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Explore the extent to which Shakespeare's characterisation of Iago and Edmund is influenced by the Machiavellian villain and the Vice figure of medieval morality play. (62 marks)

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Introduction

´╗┐Explore the extent to which Shakespeare's characterisation of Iago and Edmund is influenced by the Machiavellian villain and the Vice figure of medieval morality play. (62 marks) Shawda Aziz Both Iago and Edmund possess traits which are both Vice-like and Machiavellian, however Iago leans more towards the Machiavellian figure (but is still strongly Vice-like), as does Edmund but on a lesser level as his motives are clearer than Iago's. Iago has a strong ability to convince other characters of his honesty and loyalty towards them, but the audience are immediately introduced to his intense passion for revenge despite the lack of real reason in seeking so. Iago represents the true form of villainy and is immensely unpleasant throughout the play which is shown to the audience. Edmund is similar to Iago in the fact that he is also seeking revenge and feels like he has been treated unjustly and must get what he thinks he deserves. Both characters aim to climb up the social hierarchy and gain financial superiority by using other characters and they are prepared to hurt the source of this wealth in doing so; this trait is very Machiavel-like. ...read more.

Middle

In Iago's case, Shakespeare does not explicitly say what the motives of Iago are apart from hinting that he is unhappy with Othello for appointing Cassio as Lieutenant and believing that Othello slept with Emilia, his wife. However, these reasons alone do not appear to be the reason why he plots and plans against Othello, suggesting the Iago may actually be purely devilish and evil rather than have ambitions and aims as a Machiavellian figure would. Samuel Taylor Coleridge emphasises this with the famous phrase [2], implying that Iago does not have a motive for his actions but does so purely because he is evil. This contrasts with Edmund because his motives are clear throughout the play, disclosed to the audience in his first soliloquy when he says "Legitimate Edgar, I must have your land: / Our father's love is to the bastard Edmund". This may be almost as compensation of the discrimination he has faced all his life and one way of getting equal with society. Jacobean audiences would have been particularly alive to this as they would have very likely seen illegitimate children as a burden upon society and social outcasts. ...read more.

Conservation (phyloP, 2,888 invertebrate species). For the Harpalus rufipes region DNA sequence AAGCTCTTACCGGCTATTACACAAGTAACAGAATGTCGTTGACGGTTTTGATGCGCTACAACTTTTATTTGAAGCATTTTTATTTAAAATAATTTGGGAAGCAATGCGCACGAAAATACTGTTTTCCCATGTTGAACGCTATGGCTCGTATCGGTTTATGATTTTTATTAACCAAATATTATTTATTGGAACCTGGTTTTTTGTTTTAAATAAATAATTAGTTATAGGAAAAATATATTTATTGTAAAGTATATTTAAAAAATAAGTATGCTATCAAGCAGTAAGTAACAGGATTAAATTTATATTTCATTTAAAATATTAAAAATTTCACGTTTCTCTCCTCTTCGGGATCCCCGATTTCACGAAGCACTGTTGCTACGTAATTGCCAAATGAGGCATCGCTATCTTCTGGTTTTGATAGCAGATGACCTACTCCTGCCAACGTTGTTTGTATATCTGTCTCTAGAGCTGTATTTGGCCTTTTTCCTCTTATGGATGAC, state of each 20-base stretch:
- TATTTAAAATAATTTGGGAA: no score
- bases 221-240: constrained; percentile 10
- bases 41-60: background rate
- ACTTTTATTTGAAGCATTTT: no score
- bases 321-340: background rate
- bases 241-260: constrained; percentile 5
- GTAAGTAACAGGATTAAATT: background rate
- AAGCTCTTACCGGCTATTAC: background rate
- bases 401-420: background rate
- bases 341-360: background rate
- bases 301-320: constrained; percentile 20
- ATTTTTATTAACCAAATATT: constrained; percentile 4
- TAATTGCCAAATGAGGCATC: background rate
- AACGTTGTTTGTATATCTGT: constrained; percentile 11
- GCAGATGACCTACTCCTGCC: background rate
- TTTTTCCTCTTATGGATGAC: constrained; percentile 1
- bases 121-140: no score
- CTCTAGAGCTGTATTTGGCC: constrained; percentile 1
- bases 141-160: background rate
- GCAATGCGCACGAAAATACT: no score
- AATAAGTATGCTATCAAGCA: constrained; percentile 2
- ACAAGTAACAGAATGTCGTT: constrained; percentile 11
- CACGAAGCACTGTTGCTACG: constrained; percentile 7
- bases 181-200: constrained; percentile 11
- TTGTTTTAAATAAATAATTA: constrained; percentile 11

Conclusion

This makes him Machiavellian as he is willing to do anything to achieve his aims. One would assume that critics of Othello would also agree that Iago is a strong Machiavellian figure, however many assume the view that Iago is in fact a Vice-like figure, as described as a 'demi-devil' by A.C Bradley, and not intelligent or a genius at all. This is suggested by A.C Bradley when asked if he thinks Iago is a Machiavellian villain to which he disagrees and says that[5]. Word Count Page 1 457 Page 2 402 Page 3 444 Page 4 424 Page 5 269 Total: 1996 ________________ [1] "power and pleasure in seeing others suffer, especially those believed to be superior or even invulnerable" [2] "The motive-hunting of motiveless Malignity" [3] "Psychologically, Iago is a slighted man, powerfully possessed by hatred against a master who (as he thinks) has kept him down, and by envy for a man he despises who has been promoted over him" [4] "There is no sign that he is in theory an atheist or even an unbeliever in the received religion. On the contrary, he uses it in language" [5] Iago "cannot be taken to exemplify the popular Elizabethan idea of a disciple of Machiavelli." ...read more.

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